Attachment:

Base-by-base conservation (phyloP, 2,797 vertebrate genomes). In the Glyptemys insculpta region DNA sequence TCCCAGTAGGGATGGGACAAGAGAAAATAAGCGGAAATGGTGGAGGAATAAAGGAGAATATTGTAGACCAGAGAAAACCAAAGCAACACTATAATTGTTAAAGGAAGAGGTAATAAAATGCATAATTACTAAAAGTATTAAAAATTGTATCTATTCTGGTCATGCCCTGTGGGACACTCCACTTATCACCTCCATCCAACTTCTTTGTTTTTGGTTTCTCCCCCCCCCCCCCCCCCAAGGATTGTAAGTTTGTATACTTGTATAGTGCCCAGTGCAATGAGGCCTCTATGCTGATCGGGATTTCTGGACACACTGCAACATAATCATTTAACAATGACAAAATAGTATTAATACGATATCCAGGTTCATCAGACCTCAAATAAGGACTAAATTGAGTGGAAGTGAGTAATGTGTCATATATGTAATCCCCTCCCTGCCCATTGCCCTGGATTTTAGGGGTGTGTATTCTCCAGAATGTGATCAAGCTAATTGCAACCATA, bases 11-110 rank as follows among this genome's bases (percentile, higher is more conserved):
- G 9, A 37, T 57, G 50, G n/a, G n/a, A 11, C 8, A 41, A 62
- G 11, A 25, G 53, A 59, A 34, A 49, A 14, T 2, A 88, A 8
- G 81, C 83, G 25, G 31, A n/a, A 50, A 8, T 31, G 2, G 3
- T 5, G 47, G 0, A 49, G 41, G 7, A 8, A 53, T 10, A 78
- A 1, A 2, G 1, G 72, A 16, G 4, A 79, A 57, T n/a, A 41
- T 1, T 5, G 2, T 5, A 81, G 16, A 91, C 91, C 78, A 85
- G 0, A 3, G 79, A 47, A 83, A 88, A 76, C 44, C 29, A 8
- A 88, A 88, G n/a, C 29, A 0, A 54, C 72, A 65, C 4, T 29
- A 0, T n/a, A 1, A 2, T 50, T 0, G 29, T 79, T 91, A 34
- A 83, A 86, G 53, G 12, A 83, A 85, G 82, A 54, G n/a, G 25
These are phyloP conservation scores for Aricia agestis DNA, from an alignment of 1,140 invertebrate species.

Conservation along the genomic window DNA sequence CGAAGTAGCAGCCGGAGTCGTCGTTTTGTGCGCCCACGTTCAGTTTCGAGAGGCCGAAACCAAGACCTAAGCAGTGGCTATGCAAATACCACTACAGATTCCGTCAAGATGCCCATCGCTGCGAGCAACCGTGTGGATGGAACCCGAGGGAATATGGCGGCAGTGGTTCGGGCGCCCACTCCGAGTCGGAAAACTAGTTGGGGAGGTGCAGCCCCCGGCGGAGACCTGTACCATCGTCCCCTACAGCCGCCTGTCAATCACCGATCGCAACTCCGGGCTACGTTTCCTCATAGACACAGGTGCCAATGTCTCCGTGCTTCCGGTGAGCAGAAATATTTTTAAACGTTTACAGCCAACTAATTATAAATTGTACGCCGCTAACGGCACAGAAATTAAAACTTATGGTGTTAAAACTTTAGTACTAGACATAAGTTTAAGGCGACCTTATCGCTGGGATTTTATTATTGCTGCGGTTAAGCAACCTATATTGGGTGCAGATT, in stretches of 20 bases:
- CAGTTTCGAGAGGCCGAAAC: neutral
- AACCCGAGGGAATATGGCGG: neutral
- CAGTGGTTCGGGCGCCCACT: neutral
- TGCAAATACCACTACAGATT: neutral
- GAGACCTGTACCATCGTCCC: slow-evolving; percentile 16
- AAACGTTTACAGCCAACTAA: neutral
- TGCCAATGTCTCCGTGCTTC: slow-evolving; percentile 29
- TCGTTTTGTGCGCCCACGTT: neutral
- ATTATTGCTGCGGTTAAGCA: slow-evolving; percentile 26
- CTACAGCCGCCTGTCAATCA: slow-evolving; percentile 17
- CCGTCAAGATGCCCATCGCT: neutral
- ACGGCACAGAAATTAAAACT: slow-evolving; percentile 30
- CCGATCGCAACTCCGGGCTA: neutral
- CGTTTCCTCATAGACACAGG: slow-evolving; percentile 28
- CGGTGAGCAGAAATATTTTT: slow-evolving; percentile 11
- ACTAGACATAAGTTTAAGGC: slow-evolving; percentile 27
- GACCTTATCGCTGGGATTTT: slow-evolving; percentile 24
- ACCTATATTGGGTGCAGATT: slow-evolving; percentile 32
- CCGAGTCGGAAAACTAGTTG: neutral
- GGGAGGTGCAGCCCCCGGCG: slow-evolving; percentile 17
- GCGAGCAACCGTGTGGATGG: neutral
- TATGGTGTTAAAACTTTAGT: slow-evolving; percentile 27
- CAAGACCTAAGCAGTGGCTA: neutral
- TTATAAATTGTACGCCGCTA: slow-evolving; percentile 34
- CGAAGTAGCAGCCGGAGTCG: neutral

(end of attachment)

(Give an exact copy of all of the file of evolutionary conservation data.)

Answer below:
Base-by-base conservation (phyloP, 2,797 vertebrate genomes). In the Glyptemys insculpta region DNA sequence TCCCAGTAGGGATGGGACAAGAGAAAATAAGCGGAAATGGTGGAGGAATAAAGGAGAATATTGTAGACCAGAGAAAACCAAAGCAACACTATAATTGTTAAAGGAAGAGGTAATAAAATGCATAATTACTAAAAGTATTAAAAATTGTATCTATTCTGGTCATGCCCTGTGGGACACTCCACTTATCACCTCCATCCAACTTCTTTGTTTTTGGTTTCTCCCCCCCCCCCCCCCCCAAGGATTGTAAGTTTGTATACTTGTATAGTGCCCAGTGCAATGAGGCCTCTATGCTGATCGGGATTTCTGGACACACTGCAACATAATCATTTAACAATGACAAAATAGTATTAATACGATATCCAGGTTCATCAGACCTCAAATAAGGACTAAATTGAGTGGAAGTGAGTAATGTGTCATATATGTAATCCCCTCCCTGCCCATTGCCCTGGATTTTAGGGGTGTGTATTCTCCAGAATGTGATCAAGCTAATTGCAACCATA, bases 11-110 rank as follows among this genome's bases (percentile, higher is more conserved):
- G 9, A 37, T 57, G 50, G n/a, G n/a, A 11, C 8, A 41, A 62
- G 11, A 25, G 53, A 59, A 34, A 49, A 14, T 2, A 88, A 8
- G 81, C 83, G 25, G 31, A n/a, A 50, A 8, T 31, G 2, G 3
- T 5, G 47, G 0, A 49, G 41, G 7, A 8, A 53, T 10, A 78
- A 1, A 2, G 1, G 72, A 16, G 4, A 79, A 57, T n/a, A 41
- T 1, T 5, G 2, T 5, A 81, G 16, A 91, C 91, C 78, A 85
- G 0, A 3, G 79, A 47, A 83, A 88, A 76, C 44, C 29, A 8
- A 88, A 88, G n/a, C 29, A 0, A 54, C 72, A 65, C 4, T 29
- A 0, T n/a, A 1, A 2, T 50, T 0, G 29, T 79, T 91, A 34
- A 83, A 86, G 53, G 12, A 83, A 85, G 82, A 54, G n/a, G 25
These are phyloP conservation scores for Aricia agestis DNA, from an alignment of 1,140 invertebrate species.

Conservation along the genomic window DNA sequence CGAAGTAGCAGCCGGAGTCGTCGTTTTGTGCGCCCACGTTCAGTTTCGAGAGGCCGAAACCAAGACCTAAGCAGTGGCTATGCAAATACCACTACAGATTCCGTCAAGATGCCCATCGCTGCGAGCAACCGTGTGGATGGAACCCGAGGGAATATGGCGGCAGTGGTTCGGGCGCCCACTCCGAGTCGGAAAACTAGTTGGGGAGGTGCAGCCCCCGGCGGAGACCTGTACCATCGTCCCCTACAGCCGCCTGTCAATCACCGATCGCAACTCCGGGCTACGTTTCCTCATAGACACAGGTGCCAATGTCTCCGTGCTTCCGGTGAGCAGAAATATTTTTAAACGTTTACAGCCAACTAATTATAAATTGTACGCCGCTAACGGCACAGAAATTAAAACTTATGGTGTTAAAACTTTAGTACTAGACATAAGTTTAAGGCGACCTTATCGCTGGGATTTTATTATTGCTGCGGTTAAGCAACCTATATTGGGTGCAGATT, in stretches of 20 bases:
- CAGTTTCGAGAGGCCGAAAC: neutral
- AACCCGAGGGAATATGGCGG: neutral
- CAGTGGTTCGGGCGCCCACT: neutral
- TGCAAATACCACTACAGATT: neutral
- GAGACCTGTACCATCGTCCC: slow-evolving; percentile 16
- AAACGTTTACAGCCAACTAA: neutral
- TGCCAATGTCTCCGTGCTTC: slow-evolving; percentile 29
- TCGTTTTGTGCGCCCACGTT: neutral
- ATTATTGCTGCGGTTAAGCA: slow-evolving; percentile 26
- CTACAGCCGCCTGTCAATCA: slow-evolving; percentile 17
- CCGTCAAGATGCCCATCGCT: neutral
- ACGGCACAGAAATTAAAACT: slow-evolving; percentile 30
- CCGATCGCAACTCCGGGCTA: neutral
- CGTTTCCTCATAGACACAGG: slow-evolving; percentile 28
- CGGTGAGCAGAAATATTTTT: slow-evolving; percentile 11
- ACTAGACATAAGTTTAAGGC: slow-evolving; percentile 27
- GACCTTATCGCTGGGATTTT: slow-evolving; percentile 24
- ACCTATATTGGGTGCAGATT: slow-evolving; percentile 32
- CCGAGTCGGAAAACTAGTTG: neutral
- GGGAGGTGCAGCCCCCGGCG: slow-evolving; percentile 17
- GCGAGCAACCGTGTGGATGG: neutral
- TATGGTGTTAAAACTTTAGT: slow-evolving; percentile 27
- CAAGACCTAAGCAGTGGCTA: neutral
- TTATAAATTGTACGCCGCTA: slow-evolving; percentile 34
- CGAAGTAGCAGCCGGAGTCG: neutral